Why Verizon Was Allowed to Buy Wireless Spectrum and AT&T Wasn't
Aug 23, 2012 5:00 AM PT
Why did Verizon Wireless just get regulator OK to acquire wireless spectrum from cable television companies, whereas AT&T got turned down in its attempt to acquire T-Mobile for the same reason? And why is it still important for regulators to solve the growing wireless data spectrum crunch?
The truth is, we are running out of available wireless data spectrum. The sudden explosion of smartphones and so many apps is changing the wireless industry.
On one hand this is an amazing growth opportunity even as we outrun the wireless data spectrum we have. On the other hand, this shortage will have a negative impact on every carrier and every customer who uses apps on smartphones.
Right now things seem fine, right? Don't be fooled. We are in the calm of the center of this wireless data spectrum hurricane.
Eye of the Storm
The reason the pressure is off of AT&T is because last year the iPhone started being sold on every major carrier, like Verizon Wireless, Sprint and even C Spire Wireless. And over the next few years, more carriers will offer the iPhone. That has created a period of calm.
That gives AT&T, and in fact every company, a little breathing room to solve this brewing crisis, which will come back sooner rather than later.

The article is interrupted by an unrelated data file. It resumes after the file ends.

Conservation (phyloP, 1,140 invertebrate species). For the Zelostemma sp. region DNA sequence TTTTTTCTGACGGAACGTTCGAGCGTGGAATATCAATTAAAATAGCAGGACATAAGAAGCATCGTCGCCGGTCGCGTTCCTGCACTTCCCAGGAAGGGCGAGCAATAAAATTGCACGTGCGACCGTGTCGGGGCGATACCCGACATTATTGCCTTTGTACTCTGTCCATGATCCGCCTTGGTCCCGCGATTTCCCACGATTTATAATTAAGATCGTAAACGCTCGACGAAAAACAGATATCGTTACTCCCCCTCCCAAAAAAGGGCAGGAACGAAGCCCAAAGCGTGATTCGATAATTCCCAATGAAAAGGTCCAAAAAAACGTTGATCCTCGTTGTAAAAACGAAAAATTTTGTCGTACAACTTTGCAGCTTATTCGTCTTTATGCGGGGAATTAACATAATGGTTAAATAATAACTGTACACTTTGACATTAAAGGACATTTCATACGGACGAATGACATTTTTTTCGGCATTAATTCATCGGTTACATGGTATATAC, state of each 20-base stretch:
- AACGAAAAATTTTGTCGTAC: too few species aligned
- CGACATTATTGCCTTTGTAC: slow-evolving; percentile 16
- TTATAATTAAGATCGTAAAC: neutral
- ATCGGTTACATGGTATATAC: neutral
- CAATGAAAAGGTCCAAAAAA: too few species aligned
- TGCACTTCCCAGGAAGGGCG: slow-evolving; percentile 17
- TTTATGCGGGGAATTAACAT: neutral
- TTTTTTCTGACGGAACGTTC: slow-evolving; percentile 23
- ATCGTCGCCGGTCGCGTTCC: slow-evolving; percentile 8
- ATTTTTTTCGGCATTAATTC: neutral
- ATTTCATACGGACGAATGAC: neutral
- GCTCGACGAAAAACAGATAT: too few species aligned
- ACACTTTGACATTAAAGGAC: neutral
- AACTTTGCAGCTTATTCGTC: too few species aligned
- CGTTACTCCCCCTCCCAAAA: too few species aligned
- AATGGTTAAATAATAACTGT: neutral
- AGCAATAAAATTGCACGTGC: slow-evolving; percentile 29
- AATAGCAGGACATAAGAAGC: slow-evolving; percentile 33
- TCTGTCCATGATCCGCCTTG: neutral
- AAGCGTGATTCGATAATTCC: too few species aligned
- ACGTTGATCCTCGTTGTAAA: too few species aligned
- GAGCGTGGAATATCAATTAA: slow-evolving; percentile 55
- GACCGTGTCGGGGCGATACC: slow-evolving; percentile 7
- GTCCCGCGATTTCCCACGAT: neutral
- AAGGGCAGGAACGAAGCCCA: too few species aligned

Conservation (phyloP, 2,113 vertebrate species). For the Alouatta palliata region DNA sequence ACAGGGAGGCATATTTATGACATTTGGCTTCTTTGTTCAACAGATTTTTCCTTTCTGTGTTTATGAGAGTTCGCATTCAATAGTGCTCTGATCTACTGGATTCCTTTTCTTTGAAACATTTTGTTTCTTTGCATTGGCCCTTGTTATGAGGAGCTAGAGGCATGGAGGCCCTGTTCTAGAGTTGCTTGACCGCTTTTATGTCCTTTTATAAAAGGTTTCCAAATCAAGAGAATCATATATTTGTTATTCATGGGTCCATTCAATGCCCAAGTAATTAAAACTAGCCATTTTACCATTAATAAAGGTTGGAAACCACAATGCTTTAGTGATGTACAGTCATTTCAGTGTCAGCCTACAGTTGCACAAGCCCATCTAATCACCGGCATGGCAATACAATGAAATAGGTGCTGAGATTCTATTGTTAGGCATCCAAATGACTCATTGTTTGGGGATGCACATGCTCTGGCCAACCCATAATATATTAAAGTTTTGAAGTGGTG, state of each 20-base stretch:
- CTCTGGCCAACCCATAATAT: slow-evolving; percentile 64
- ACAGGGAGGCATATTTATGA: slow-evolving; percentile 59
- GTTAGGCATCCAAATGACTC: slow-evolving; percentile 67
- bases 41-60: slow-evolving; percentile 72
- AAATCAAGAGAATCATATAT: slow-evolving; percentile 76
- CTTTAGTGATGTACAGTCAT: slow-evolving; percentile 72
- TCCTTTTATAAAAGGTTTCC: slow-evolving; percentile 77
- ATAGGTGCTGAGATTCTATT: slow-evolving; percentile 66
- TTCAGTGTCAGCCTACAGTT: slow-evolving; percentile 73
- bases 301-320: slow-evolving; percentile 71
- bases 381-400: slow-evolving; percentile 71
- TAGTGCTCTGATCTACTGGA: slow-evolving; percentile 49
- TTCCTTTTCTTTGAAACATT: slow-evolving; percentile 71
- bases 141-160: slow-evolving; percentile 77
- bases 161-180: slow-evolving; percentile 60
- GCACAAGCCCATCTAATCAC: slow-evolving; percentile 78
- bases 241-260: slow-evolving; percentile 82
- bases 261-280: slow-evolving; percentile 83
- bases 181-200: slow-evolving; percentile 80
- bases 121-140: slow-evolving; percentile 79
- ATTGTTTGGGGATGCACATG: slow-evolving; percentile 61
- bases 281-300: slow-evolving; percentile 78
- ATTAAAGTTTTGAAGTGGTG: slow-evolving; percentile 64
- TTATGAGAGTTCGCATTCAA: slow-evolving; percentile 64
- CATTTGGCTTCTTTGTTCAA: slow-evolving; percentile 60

The FCC and United States Department of Justice said no to the AT&T T Mobile merger because it was more than just a spectrum deal. It would also take one major competitor off the playing field.
At this point in the wireless industry, after years of acquisitions and mergers, there are few wireless carriers left.
In fact, AT&T and Verizon together already account for 70 percent of the marketplace. The other 30 percent is split up among a number of other carriers, like Sprint, T-Mobile, C Spire, US Cellular, Tracfone and several others.
So the proposed AT&T deal would have done two things. It would give AT&T spectrum, which likely would have been approved, and it would take T-Mobile off the competitive playing field, which was why it was not approved.
The Verizon acquisition of the cable television wireless spectrum was also sticky. It was not an acquisition, but still Verizon and Comcast had taken this way too far. Example: You could walk into a Verizon Wireless store and buy Comcast television.